Summer is here and with it comes the school holidays. Children are home and most likely getting bored. So, what do you do for those weeks that are not planned as the annual family holiday? How do you keep them busy and yourself sane? Fear not, you can beat summer boredom.
1. Go to “new places” as my daughter calls them. In other words, vary the routine. Go to a different park, group or activity centre. Try ones that you have been meaning to go to but have just not gotten round to. It could be anything from visiting an amusement park to a public paddling pool.
2. Water fun: set up outside with water balloons, water tables, slip and slides..the possibilities are endless. Stick to the water theme and they will be happily occupied for hours! Get some inexpensive bubble mixture an a few bubble wands and let them blow and chase bubbles. If you can afford one, a bubble machine can keep them squealing and giggling for ages. Don’t forget though that if you are providing water, that you supervise!
3. Picnic time: Make a basket or cooler bag of finger foods. Get the kids to help make the food if possible. Throw some outdoor toys into a bag; a Frisbee and a bat and ball are always popular choices. If you don’t want to travel far or have no parks nearby, try picnicking at a friends house or even in your own back garden.
4. Make icy treats: Use moulds (easily available at the supermarket) and make your own ice-lolly. Pour your favourite juice into the moulds and leave them in the freezer overnight. These are fun, cheaper than store bought and healthier too!
5. Pretend camping in your garden: Erect your tent in the garden, eat supper outside and do all the things you would do if you were really camping. Look at the stars-if you can see them! Play torch games, tell stories and roast marshmallows…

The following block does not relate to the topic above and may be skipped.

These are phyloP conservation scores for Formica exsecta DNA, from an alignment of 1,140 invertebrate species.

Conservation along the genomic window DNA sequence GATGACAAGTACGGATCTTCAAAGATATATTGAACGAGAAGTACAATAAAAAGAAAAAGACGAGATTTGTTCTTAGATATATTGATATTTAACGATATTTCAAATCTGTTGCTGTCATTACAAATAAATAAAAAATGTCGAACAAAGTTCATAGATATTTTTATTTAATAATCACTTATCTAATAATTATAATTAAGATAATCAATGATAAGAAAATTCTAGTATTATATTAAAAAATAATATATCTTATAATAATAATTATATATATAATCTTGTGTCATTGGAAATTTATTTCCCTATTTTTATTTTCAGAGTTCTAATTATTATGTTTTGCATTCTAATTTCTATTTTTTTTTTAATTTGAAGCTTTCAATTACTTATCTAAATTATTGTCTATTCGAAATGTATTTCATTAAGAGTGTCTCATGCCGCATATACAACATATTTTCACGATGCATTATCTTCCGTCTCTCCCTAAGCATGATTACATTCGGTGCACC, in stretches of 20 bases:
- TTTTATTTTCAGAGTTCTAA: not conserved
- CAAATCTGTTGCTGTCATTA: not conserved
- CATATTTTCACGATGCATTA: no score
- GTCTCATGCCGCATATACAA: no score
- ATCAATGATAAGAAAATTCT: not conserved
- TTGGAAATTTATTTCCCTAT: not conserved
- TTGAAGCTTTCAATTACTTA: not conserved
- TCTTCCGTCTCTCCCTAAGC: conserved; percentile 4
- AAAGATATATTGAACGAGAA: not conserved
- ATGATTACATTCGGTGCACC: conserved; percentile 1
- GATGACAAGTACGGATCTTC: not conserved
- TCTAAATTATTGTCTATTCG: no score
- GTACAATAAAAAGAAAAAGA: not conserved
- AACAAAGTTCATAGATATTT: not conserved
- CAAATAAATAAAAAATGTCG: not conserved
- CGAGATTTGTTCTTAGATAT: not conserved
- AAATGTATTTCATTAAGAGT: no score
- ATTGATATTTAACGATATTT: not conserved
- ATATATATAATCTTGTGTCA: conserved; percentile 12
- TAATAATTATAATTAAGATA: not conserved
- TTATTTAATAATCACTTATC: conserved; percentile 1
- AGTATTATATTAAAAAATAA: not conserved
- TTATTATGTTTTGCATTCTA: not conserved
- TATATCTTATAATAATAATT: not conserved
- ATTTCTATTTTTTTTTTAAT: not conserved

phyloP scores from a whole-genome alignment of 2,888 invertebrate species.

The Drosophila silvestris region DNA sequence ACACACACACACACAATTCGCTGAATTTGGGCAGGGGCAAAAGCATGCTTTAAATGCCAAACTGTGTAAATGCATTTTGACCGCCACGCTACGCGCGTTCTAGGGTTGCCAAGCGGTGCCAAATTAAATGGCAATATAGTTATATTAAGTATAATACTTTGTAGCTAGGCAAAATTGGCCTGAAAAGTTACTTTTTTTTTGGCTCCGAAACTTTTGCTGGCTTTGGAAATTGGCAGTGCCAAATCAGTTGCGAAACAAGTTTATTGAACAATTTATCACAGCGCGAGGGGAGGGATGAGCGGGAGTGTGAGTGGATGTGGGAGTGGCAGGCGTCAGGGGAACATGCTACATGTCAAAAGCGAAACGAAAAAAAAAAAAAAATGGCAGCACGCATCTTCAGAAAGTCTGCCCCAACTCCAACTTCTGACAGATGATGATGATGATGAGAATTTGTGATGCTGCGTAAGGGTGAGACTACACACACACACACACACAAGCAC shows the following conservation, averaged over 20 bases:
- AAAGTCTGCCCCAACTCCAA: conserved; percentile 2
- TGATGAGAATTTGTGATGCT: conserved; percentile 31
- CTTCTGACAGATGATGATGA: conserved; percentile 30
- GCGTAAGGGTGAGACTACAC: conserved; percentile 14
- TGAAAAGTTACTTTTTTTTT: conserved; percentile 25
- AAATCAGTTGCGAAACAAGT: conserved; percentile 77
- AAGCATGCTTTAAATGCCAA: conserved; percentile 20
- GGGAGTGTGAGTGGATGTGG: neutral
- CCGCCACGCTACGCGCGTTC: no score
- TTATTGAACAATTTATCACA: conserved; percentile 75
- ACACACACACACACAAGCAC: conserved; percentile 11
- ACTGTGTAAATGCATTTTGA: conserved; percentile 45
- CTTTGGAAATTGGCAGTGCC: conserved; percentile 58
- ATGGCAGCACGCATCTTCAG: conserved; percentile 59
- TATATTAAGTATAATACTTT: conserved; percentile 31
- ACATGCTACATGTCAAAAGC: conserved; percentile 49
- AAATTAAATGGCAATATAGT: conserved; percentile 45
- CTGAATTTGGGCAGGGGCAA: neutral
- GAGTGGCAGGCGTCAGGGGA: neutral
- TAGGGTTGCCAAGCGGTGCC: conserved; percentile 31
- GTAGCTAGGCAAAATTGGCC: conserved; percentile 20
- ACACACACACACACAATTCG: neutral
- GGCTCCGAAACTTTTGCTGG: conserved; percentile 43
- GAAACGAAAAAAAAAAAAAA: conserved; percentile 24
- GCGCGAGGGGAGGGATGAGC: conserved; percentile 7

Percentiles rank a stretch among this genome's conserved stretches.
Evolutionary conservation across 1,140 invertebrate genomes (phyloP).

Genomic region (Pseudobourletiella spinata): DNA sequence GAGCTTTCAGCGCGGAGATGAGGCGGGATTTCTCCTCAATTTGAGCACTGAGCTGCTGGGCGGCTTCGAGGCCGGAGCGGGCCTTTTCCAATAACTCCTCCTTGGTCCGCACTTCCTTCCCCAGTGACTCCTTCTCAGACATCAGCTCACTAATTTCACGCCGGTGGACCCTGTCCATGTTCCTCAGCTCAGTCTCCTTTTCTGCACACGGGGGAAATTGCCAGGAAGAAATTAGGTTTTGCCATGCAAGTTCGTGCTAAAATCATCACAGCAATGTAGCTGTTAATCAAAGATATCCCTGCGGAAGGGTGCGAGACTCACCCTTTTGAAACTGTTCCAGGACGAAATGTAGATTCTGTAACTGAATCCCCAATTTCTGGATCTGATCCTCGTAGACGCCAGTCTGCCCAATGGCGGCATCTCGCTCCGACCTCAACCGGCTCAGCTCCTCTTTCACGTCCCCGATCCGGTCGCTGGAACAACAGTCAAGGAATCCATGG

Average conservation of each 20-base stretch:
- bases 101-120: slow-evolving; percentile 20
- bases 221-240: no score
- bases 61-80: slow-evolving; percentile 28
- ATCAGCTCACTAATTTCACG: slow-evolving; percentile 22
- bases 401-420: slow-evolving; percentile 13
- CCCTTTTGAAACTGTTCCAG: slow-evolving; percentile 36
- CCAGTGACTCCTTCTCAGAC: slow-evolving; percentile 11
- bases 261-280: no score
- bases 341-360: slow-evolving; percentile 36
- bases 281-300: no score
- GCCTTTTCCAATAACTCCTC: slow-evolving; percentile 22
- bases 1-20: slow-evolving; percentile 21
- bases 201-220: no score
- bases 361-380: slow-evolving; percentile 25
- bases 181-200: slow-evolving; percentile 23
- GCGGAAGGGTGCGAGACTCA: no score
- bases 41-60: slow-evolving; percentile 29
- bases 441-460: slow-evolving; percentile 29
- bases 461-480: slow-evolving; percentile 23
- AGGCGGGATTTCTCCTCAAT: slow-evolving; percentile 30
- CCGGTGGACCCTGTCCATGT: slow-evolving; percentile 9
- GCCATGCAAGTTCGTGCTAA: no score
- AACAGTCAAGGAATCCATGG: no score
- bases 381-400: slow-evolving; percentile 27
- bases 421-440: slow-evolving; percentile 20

6. Make use of your outdoor space: Set up your regular activities outside on picnic blankets or patio furniture under an umbrella for shade. You might put out paints, colouring books, board games, and favourite books.
7. Do some gardening: Kit your little ones out with gardening tools and seeds. Help them plant in pots or into flowerbeds and make it a daily activity to care for the emerging seedlings.
8. Sandpit action: Bury some of your child’s plastic animals in the sandpit. Give them a spade and other toy archaeological tools to help them unearth these “fossils”.
9. Visit a pick-your-own farm with your child. A great activity and you get to eat the fresh goods later too!
10. Go on a scavenger hunt: make a list of things you might be able to find in your local park or in your garden or even in town. Give them a magnifying glass to add some extra interest, especially to smaller items. Tick off the items as you spot them.
Even with your list of activities, some summer days can be too hot to be outdoors for long. As you know, health advisors suggest that it is safest for young children and adults to stay out of the sun between 11 and 3pm. With that in mind, what valuable and educational indoor pursuits could you engage your children in? You could enjoy craft and art activities, cooking and baking, paint and colouring or try out free online computer activities which are designed to be played by parents and children together to help aid communication.
Finally, summer is the time to be more sociable and to enjoy being away from the television. Take the time to sit together and chat. Pile up some cushions and a blanket under a tree in a shady spot and just talk…a great way to get to know each other better and to bond!
I am a preschool and primary school teacher and mum to 3 children. I have been involved in education since 1997 and have trained in a variety of educational specialist areas. It is with this expertise that I write articles to help parents and educators provide quality learning experiences for the children in their care.